Platt Perspective on Business and Technology

Rethinking innovation in an age of online social media 1: What drives it? A supply and demand story

Posted in macroeconomics, social networking and business by Timothy Platt on July 12, 2016

I have written fairly extensively about innovation and innovators in this blog, and about bringing innovation into businesses, and to the marketplace. And I have written about the innovation diffusion process here too, and about the pace of acceptance of New among potential consumers and users. I turn here in this brief thought piece of a posting to at least take note of one more dimension to this overall puzzle:

• What drives the innovation process and the cycle of initial development, production, marketing and sales of New?

I have repeatedly referred to innovative businesses, and to innovation as a source of competitive excellence in them – for how it enables more effectively meeting consumer needs and demands and the pressures of the marketplace. And I have just as repeatedly written of market pressures and the demands of the marketplace itself.

• To adapt two terms from economic reasoning, is the drive to innovate more supply-side driven and a process that derives its primary impetus inside competing businesses, where consumers and their purchasing decisions define success from how they select among what happens to be offered to them?
• Or is innovation primarily demand-side driven with consumer feedback providing what amounts to compelling pressures for competing businesses to meet their evolving needs and demands?

I focus here on marketable products and services that are brought to marketplaces external to the business. But in principle everything that I would offer here would apply to business process innovation too. There, the “end-user market” that innovative developers cater to is internal to the organization, but it is likely to be as separate and distinct from the group of employees who actually develop, refine and produce those offerings, as any external market is from the in-house product developers in a business who provide their more externally facing product offerings. (For simplicity in this, I will switch to using “product” as a general term that would include both products and services, and packaged combinations thereof.)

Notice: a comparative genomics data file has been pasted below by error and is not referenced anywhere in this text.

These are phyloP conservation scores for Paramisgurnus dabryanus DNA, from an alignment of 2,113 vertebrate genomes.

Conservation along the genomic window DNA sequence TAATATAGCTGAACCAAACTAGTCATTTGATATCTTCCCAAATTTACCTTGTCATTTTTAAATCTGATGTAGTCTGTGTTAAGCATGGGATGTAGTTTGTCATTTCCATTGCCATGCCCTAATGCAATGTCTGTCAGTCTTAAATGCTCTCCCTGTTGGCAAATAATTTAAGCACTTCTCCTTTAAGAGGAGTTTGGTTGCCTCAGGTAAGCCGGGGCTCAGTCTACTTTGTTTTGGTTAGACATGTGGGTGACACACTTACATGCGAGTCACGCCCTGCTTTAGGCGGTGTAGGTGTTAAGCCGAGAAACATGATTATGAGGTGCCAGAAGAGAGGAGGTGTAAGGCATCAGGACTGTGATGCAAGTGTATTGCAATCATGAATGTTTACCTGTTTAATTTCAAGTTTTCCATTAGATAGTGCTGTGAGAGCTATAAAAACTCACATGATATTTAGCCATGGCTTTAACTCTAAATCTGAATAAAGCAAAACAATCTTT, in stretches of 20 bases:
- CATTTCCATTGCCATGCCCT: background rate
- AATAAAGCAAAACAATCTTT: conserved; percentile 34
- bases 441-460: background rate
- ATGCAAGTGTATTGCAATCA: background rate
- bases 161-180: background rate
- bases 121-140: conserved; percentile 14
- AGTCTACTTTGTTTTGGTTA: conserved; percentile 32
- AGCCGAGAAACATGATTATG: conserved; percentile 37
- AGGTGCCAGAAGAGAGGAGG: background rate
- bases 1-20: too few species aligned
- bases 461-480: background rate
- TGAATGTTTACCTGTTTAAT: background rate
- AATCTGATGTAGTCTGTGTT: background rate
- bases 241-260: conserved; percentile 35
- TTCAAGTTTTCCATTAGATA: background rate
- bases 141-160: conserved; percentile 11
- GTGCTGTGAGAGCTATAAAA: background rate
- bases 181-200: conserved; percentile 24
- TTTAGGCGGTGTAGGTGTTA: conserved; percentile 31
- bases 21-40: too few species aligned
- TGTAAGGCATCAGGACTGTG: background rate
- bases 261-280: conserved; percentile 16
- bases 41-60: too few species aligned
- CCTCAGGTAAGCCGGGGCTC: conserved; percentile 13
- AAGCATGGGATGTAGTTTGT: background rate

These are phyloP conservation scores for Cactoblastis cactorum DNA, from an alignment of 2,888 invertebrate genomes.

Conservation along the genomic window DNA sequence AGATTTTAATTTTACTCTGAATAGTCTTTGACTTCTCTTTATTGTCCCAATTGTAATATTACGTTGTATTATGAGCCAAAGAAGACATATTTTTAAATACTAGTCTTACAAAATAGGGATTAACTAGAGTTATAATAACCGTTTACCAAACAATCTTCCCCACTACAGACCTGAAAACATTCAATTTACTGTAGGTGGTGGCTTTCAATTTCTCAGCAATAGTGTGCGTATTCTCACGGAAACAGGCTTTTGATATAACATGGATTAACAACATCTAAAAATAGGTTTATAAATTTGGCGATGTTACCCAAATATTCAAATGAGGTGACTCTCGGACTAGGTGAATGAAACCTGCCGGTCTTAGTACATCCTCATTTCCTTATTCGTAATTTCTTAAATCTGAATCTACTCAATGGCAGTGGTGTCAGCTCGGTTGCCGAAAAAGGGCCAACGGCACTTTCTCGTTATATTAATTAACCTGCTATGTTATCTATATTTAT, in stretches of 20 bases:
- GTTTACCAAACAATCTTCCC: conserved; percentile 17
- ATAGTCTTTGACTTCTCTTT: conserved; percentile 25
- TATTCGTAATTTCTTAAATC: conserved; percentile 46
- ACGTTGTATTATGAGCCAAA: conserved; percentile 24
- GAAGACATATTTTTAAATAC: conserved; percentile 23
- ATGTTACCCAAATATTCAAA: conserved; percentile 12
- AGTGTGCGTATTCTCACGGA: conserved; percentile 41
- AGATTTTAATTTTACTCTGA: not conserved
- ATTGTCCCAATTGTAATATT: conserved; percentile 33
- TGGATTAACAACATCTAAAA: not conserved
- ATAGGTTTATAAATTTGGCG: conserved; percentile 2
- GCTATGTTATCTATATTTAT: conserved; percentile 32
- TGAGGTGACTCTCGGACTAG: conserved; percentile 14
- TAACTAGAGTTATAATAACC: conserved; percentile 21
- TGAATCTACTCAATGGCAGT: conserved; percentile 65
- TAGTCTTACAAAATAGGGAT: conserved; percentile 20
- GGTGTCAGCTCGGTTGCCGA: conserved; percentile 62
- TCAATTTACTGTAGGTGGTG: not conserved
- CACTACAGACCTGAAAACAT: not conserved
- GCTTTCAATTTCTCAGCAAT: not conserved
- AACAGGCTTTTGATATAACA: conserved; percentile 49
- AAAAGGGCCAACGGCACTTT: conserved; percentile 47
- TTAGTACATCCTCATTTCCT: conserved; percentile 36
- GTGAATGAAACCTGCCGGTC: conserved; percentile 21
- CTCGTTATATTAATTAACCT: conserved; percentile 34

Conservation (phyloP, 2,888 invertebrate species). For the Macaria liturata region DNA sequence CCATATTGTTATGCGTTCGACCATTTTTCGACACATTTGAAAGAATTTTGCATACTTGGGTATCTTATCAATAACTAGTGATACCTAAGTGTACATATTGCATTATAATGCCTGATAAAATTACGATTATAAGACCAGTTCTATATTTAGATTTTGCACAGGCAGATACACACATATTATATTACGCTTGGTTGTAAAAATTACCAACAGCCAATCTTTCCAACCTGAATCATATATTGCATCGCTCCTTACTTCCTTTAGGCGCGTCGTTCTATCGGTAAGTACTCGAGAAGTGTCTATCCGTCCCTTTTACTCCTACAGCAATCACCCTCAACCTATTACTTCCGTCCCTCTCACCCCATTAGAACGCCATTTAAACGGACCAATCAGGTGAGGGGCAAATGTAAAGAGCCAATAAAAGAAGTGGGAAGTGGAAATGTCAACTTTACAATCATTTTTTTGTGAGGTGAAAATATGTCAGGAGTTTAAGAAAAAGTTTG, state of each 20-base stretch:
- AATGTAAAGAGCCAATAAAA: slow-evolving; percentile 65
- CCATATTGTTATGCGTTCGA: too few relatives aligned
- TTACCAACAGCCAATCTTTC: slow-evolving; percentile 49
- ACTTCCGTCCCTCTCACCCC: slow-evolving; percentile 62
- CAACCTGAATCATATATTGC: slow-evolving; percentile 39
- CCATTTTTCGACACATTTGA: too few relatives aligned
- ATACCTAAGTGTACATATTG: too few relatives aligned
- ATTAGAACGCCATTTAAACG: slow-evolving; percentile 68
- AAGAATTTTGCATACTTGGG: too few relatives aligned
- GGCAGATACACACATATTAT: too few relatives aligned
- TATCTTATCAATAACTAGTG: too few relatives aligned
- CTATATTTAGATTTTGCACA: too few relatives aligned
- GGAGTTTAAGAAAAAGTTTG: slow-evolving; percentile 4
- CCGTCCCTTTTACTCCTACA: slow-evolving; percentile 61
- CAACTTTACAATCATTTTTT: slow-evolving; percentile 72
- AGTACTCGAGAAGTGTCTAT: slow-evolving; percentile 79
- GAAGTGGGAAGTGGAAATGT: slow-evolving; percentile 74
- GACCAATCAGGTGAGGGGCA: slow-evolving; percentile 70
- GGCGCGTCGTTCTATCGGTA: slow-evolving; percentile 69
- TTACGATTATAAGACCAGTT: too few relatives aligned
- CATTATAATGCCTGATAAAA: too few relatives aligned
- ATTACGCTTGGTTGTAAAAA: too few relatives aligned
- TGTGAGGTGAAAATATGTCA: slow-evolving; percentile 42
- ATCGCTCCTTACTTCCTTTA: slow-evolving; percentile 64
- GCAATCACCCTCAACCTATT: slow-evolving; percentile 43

• I would argue that the nature of innovation and the innovation process have fundamentally changed, and certainly since the development of the internet and online sales, and particularly since the advent of Web 2.0 and the interactive internet and the proliferation of social media with its online reviews and consumer commentary.
• More traditionally and certainly pre-internet, product innovation was more supply-side driven with consumers having to essentially passively choose among whatever products and options that manufacturers chose to offer. And outside pressures to innovate, such as they were, came primarily if not exclusively from competing businesses as all of the businesses fighting for shares of specific markets, compared what they offered to that of their business peers, with all of them seeking to offer better. But they defined what “better” meant and certainly at the product selection, design, development and manufacturing steps.
• The interactive online in general, and online social media and reviews in particular have changed everything there. And the flood of direct consumer feedback on what self-selected market participants like and do not like, want and need and don’t, has forced businesses to be much more actively responsive to consumer needs, and proactively so as they seek to anticipate what their market and its customers will want next. Simply looking to what the competition is doing and treating purchasing consumers as if more passive participants in their product line determination can no longer work.

I offer this brief note as the first installment to a new brief series. And I will build from it in a next series installment where I expand upon the points just made here. As part of that I will consider the issues of pace: the speed of innovation on the supply side, and of demand for it, and the issues of innovation diffusion and the shift from exclusivity to commonality as new and innovative and even disruptively innovative becomes mainstreamed and commonplace. Meanwhile, you can find this and related postings at Macroeconomics and Business and its Page 2 continuation. And you can also find this and related material at Social Networking and Business and its continuation page too.


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